As the dust settles from the presidential election, investors are regrouping to find how to invest for the next four years. A number of trends look good for the small and mid-cap corners of the investment universe.
Here's what should drive small and mid-cap stocks in 2013 and beyond:
- Record bond issuance - As we've highlighted in posts about rising junk bond ETFs, there is record appetite for high-yield debt. The corporate bond space is especially hot as companies are on track to issue more new debt in 2012 than in any year before, smashing through a record set in 2009.
- Low interest rates - Corporate borrowing is driven by interest rate policy, with debt so cheap from the top to the bottom of the credit quality scale, companies are borrowing for leverage, buyouts, and safety cushions from economic calamity. The leveraged buyout is back as companies enact buyback policies fueled with low interest debt obligations. BBB-rated investment grade debt yields only 3.3% against a long-term average of 6.26%, according to Ycharts.
- Corporate raiders have fat wallets - Research shows that private equity firms are well funded, having as much as $355 billion on hand to invest in new deals, according to Cambridge Associates. All that buying power is further levered with bank loans and subordinated debt. While Micheal Milken won't be making a comeback - regulators have capped leverage in a private equity deal at 6 to 1 - the $355 billion in sidelined cash could turn into nearly $2 trillion of new market activity. Private equity will forgo management fees if it fails to invest its cash on hand, something I find unlikely to happen.
- S&P 500 Cash - JP Morgan reports that this year S&P 500 companies will reach a new record for cash on hand as non-financial firms hold more than $1.5 trillion. That cash could be deployed in new buyouts, or made a target for private equity firms when they exit from portfolio companies 4-6 years down the line. The largest firms could go on an incredible buying spree when investors tire of cash-bloated firms.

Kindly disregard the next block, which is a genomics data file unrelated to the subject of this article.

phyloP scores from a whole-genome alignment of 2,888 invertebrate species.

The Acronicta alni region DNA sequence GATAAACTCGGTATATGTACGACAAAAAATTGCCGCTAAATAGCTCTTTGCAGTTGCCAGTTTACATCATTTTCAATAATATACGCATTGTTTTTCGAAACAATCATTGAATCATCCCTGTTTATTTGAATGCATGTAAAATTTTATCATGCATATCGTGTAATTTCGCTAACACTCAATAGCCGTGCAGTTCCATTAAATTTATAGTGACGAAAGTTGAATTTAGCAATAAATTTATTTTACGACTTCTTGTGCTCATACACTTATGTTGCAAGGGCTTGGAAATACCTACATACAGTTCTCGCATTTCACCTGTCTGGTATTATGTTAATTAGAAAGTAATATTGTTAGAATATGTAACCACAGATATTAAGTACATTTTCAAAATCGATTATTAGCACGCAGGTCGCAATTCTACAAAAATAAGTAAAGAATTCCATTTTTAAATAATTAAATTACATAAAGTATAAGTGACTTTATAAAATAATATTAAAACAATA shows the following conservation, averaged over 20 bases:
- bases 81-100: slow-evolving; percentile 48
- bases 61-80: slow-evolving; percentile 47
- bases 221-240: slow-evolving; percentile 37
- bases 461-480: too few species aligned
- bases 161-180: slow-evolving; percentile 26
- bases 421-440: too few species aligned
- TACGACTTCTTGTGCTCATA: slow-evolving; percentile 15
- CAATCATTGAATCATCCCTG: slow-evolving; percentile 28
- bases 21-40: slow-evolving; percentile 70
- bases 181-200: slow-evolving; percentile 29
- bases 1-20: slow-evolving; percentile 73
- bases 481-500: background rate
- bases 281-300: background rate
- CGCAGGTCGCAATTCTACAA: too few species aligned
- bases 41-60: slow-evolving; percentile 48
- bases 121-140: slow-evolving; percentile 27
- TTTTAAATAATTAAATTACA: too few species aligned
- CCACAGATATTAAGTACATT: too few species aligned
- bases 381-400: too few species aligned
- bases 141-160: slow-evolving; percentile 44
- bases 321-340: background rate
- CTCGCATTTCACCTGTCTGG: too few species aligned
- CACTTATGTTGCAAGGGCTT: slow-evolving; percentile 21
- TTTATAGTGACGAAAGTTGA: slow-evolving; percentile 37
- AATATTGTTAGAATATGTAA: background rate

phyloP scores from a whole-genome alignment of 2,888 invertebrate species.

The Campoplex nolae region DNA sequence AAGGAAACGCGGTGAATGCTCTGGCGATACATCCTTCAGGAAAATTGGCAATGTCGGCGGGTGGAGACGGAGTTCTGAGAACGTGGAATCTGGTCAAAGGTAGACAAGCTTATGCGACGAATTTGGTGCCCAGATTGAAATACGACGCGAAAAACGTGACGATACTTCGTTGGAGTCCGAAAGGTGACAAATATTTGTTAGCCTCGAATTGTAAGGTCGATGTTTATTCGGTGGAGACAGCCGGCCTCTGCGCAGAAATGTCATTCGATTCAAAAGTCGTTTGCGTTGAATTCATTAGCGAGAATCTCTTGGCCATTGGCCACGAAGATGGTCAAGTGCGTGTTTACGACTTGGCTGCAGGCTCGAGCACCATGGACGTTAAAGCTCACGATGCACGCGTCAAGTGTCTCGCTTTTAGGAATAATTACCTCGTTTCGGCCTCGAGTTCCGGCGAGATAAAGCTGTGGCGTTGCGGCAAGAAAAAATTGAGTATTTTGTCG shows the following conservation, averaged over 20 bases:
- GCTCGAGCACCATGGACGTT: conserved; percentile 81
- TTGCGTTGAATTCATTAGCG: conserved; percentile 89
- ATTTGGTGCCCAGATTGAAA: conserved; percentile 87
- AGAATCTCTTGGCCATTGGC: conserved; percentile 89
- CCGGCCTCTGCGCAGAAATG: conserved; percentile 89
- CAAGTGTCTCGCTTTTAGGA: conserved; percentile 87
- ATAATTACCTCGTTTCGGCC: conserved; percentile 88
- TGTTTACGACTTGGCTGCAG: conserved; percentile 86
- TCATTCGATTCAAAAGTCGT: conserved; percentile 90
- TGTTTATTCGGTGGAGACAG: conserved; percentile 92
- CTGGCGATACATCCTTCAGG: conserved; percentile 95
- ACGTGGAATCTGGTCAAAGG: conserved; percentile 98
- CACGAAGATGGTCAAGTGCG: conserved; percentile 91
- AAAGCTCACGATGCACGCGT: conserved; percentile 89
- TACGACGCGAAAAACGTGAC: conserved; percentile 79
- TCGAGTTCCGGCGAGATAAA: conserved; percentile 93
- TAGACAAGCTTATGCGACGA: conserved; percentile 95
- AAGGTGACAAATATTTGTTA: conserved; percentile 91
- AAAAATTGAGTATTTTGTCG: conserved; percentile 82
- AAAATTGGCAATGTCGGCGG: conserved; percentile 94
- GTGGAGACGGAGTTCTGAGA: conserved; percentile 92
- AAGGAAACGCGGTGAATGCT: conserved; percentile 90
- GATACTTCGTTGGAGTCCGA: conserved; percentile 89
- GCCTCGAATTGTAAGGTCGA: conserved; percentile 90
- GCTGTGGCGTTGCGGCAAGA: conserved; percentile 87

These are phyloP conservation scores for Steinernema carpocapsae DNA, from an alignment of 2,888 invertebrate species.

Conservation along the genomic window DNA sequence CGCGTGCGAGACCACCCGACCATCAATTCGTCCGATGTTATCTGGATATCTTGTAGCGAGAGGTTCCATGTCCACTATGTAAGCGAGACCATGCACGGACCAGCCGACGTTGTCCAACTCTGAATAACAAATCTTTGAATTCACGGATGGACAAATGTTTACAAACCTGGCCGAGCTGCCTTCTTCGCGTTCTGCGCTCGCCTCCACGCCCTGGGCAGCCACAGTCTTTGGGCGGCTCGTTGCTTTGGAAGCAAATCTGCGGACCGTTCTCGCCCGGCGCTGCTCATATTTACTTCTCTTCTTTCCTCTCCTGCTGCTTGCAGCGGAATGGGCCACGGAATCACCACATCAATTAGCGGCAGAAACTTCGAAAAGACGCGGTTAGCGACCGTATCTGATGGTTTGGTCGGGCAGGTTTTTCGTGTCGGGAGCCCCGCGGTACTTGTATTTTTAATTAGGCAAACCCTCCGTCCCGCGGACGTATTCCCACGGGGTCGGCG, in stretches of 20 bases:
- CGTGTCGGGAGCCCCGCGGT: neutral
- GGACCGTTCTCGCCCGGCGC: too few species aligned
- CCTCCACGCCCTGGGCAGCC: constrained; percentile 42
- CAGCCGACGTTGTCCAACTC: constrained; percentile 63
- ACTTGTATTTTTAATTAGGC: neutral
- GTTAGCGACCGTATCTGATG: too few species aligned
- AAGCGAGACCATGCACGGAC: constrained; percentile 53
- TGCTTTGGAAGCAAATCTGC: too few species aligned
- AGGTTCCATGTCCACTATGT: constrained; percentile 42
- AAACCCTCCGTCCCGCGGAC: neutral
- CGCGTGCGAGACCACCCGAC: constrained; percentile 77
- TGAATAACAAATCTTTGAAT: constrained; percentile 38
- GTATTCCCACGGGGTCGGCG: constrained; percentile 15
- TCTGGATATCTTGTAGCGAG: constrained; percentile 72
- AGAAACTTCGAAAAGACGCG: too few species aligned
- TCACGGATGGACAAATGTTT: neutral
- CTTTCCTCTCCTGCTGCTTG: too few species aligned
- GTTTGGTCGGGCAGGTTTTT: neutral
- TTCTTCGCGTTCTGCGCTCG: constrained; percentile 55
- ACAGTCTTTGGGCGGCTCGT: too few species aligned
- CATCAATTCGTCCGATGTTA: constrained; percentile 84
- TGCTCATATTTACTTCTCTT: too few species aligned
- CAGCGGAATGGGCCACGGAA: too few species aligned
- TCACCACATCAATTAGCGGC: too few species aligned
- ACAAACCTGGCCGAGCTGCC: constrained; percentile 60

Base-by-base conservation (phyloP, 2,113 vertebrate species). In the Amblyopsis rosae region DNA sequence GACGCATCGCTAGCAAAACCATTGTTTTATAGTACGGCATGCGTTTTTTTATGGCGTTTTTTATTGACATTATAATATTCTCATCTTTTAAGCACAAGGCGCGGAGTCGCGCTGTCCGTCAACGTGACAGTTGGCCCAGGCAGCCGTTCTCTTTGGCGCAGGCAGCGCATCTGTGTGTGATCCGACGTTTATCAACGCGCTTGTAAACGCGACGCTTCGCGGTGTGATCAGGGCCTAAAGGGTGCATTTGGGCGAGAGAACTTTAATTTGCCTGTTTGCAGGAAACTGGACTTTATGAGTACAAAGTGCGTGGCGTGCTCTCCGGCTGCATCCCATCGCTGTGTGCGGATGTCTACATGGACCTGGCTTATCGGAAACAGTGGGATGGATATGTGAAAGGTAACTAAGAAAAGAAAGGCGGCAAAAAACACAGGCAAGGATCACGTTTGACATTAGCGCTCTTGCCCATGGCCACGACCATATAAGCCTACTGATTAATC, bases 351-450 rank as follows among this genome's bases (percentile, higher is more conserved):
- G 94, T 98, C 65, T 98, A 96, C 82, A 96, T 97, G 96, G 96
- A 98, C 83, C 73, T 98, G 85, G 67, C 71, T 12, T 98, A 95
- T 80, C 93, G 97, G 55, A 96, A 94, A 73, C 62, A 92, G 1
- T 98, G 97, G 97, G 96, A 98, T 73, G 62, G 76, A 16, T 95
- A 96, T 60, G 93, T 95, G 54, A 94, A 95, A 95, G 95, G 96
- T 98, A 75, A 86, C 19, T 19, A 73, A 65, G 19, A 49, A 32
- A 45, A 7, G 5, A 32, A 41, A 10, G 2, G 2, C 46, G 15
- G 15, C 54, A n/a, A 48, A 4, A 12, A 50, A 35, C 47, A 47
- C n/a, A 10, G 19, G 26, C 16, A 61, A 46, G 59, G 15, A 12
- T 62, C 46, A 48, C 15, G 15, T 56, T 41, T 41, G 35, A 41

The Best Small and Mid Cap ETFs
Here are some of the best small and mid-cap ETFs for exposure to the stocks most likely to be takeover targets:
- SPDR S&P 600 Small Cap Value ETF (NYSEARCA:SLVY) - This value-oriented fund holds 452 different securities, giving investors broad exposure to the small cap value style. The fund is 58.87% invested in small cap stocks, with 37.69% invested in micro-cap stocks. MorningStar data reveals it heavily weights industrials (a favored buyout sector) and goes lighter on financials, which are unlikely to be targets for acquisition. With an average valuation of 6.72 price-to-cash flow, and an average market cap of just under $1 billion, this fund parks you right in the middle of bite-size buyout territory. The .25% annual expense is more than affordable for small cap exposure.
- iShares S&P Midcap 400 Index (NYSEARCA:IJJ) - This fund offers it all: attractive average P/E (<14), dividend yield (1.76% for the fund), and a low price-to-cash flow score (6.6) consistent will value stocks perfect for takeovers. The fund's average market cap size of $2.9 billion puts you in the range of stocks that would be picked up in any private equity-led buying spree. The fund holds 298 stocks and carries an annual expense ratio of only .25% per year.
Analysts and strategists are pointing towards accelerated buyout activity. In the past week, Bank of America strategists wrote about their expectations of leveraged buyouts in sizes of $20 billion or more in total enterprise value. Their case was simple: low rates, ample liquidity, relatively strong earnings, and a need for new deal flow for bankers would lead to aggressive shopping by acquirers.
Right Place, Right Time
All signs point to a better market for deals, big and small. Investors who think smaller will be best situated for a rising tide of acquisitions and leveraged buyouts. Being in the right place at the right time is half the battle. In periods of aggressive takeovers, a rising tide raises all ships - multiple expansion plays out as investors anticipate increased take private activity.
The bottom line: allocating more of your portfolio to small and mid cap stocks makes more sense than ever before. Bet on the greed of private equity managers who have to deploy cash to generate management fees. The year 2013 could be the year of the leveraged buyout.